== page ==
Medieval Monks May have Held Secrets of Diet Pill

An herbal remedy used by 12th century Scottish monks may be resurrected as a modern appetite suppressant.

Medieval Foundations Reburied in Kiev

The discovery of medieval foundations beneath Kirill Church in Kiev has both excited and frustrated researchers since the 12th-17th century remains were immediately covered to protect them from the elements.

12th Century Chinese Painting Costs $247,000 to Display

Engineers from Beijing University were called upon to construct a special display case for one of China's most famous paintings: a 16+-foot-long silk masterpiece dating to the 12th century.

Medieval Chapel, Hospital Revealed by Bypass Project

The opening of a bypass around Partney, England has led to some great archaeological finds including an 11th century chapel and a 12th century hospital dedicated to St. Mary Magdalene.

Medieval Russian Texts Rated "R"

Archaeologists were recently surprised to find several pieces of birch bark near Veliky Novgorod in northwestern Russia inscribed with profanity.

Clan Morrison Fortification Revealed

A new archaeological dig on the Isle of Lewis in Scotland's western Hebrides has revealed a fortified settlement located on a sea stack. The fort includes a lookout tower with a defensive wall.

Medieval Studies Conference Seeks Papers

Dr Karen E Overbey of the Department of Fine Arts, Seattle University is calling for papers for the 41st International Congress on Medieval Studies which will be held in Kalamazoo, Michigan in May, 2005. The session title is: "Afterlives and Receptions in Anglo-Norman Ireland"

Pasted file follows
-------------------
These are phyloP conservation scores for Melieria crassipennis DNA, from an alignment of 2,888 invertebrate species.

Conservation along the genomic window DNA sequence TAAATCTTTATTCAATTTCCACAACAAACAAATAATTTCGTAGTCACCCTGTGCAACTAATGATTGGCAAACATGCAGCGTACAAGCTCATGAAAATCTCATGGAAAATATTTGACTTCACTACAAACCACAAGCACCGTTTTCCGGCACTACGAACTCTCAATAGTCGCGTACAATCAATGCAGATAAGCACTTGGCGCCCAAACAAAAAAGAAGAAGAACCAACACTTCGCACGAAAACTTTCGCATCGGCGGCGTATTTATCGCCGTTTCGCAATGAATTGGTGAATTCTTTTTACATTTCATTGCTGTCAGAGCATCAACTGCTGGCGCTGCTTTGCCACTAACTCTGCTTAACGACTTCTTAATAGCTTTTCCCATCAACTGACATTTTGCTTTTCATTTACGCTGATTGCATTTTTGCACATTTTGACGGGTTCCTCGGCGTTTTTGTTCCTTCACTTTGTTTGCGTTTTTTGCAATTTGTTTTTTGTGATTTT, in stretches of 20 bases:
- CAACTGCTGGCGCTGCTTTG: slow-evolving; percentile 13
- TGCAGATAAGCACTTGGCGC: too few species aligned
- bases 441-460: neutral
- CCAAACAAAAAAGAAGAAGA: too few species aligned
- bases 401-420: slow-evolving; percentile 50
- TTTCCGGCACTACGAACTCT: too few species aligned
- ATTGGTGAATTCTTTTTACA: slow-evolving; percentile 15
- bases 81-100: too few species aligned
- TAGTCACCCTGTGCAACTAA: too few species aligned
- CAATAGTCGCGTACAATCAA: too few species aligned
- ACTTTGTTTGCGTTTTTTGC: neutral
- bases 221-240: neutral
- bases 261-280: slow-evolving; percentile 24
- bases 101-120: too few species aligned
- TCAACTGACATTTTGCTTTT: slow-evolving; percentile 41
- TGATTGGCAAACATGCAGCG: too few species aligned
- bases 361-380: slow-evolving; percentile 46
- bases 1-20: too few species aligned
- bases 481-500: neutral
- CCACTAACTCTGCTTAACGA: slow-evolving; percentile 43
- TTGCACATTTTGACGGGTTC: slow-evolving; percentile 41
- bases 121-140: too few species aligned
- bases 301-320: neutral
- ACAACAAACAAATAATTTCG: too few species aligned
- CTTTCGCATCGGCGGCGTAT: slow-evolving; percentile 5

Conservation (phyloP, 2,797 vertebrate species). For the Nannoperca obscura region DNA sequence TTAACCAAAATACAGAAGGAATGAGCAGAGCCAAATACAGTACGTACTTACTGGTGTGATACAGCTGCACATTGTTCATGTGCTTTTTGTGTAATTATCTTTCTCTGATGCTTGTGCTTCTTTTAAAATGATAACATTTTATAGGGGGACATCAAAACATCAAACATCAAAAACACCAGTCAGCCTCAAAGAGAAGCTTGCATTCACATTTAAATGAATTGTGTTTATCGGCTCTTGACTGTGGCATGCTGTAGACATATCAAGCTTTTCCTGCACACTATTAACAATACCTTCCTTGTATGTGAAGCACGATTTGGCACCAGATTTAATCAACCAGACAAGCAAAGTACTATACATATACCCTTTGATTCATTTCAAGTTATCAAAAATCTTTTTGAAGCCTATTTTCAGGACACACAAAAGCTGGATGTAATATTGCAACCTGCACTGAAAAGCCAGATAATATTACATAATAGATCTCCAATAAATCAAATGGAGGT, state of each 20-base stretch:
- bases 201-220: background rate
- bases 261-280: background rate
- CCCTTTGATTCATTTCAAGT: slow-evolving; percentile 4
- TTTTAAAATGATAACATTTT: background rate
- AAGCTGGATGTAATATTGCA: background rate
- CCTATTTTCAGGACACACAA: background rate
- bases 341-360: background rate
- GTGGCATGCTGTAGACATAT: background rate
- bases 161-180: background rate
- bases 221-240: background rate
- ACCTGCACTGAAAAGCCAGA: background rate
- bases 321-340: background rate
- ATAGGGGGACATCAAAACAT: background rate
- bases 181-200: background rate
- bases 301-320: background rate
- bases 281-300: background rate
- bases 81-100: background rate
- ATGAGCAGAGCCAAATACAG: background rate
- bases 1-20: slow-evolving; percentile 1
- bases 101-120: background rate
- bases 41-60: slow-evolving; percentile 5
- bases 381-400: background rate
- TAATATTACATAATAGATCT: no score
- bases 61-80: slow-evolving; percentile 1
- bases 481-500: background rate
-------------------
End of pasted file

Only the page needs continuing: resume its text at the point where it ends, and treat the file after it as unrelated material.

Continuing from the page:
Traders, Saints, and Pirates

Editors of Heroic Age: A Journal of Early Medieval Northwestern Europe have announced the publication of Issue 8: Traders, Saints, and Pirates: The Sea in Early Medieval Northwestern Europe.

"Kingdom of Heaven" Documentary on A&E

"Kingdom of Heaven," a documentary about the upcoming film depicting the 12th century Crusade, will debut on A&E May 4, 2005.

Norman Horse Bit Excites Researchers

The study and replication of a Norman curb bit was the subject of a recent program from Britain's Time Team archaeologists.

"Kingdom of Heaven" Sparks Copyright Controversy

Kingdom of Heaven, the historical epic about the Third Crusade scheduled to be released this spring, is the subject of a copyright controversy in which author James Reston Jr. accused film director Ridley Scott of stealing his research.

Scotsman Demands Return of Lewis Chessmen

Scottish nationalists are demanding the "repatriation" of the 12th century Lewis chessmen now held by the British Museum.

Villagers Save Historic Medieval Church

All Saints' Church in Beckingham, England has been saved thanks to community efforts which secured a grant from English Heritage.

The Age: Loves Letters Found?

A new controversy involving the love letters of Abelard and Heloise has members of the literary and academic communities buzzing.

Jerusalem Post: Acre Crusader Site to be Opened to the Public

Sections of an 800-year-old archaeological site in the city of Acre have been scheduled to open to the public in June of 2005.

Blogger Suggests that Marco Polo did not Reach China

In his blog, teacher and Asianist Jonathan Dresner discusses the myth of Marco Polo, whether or not he really made it to China, and where to go to get the facts.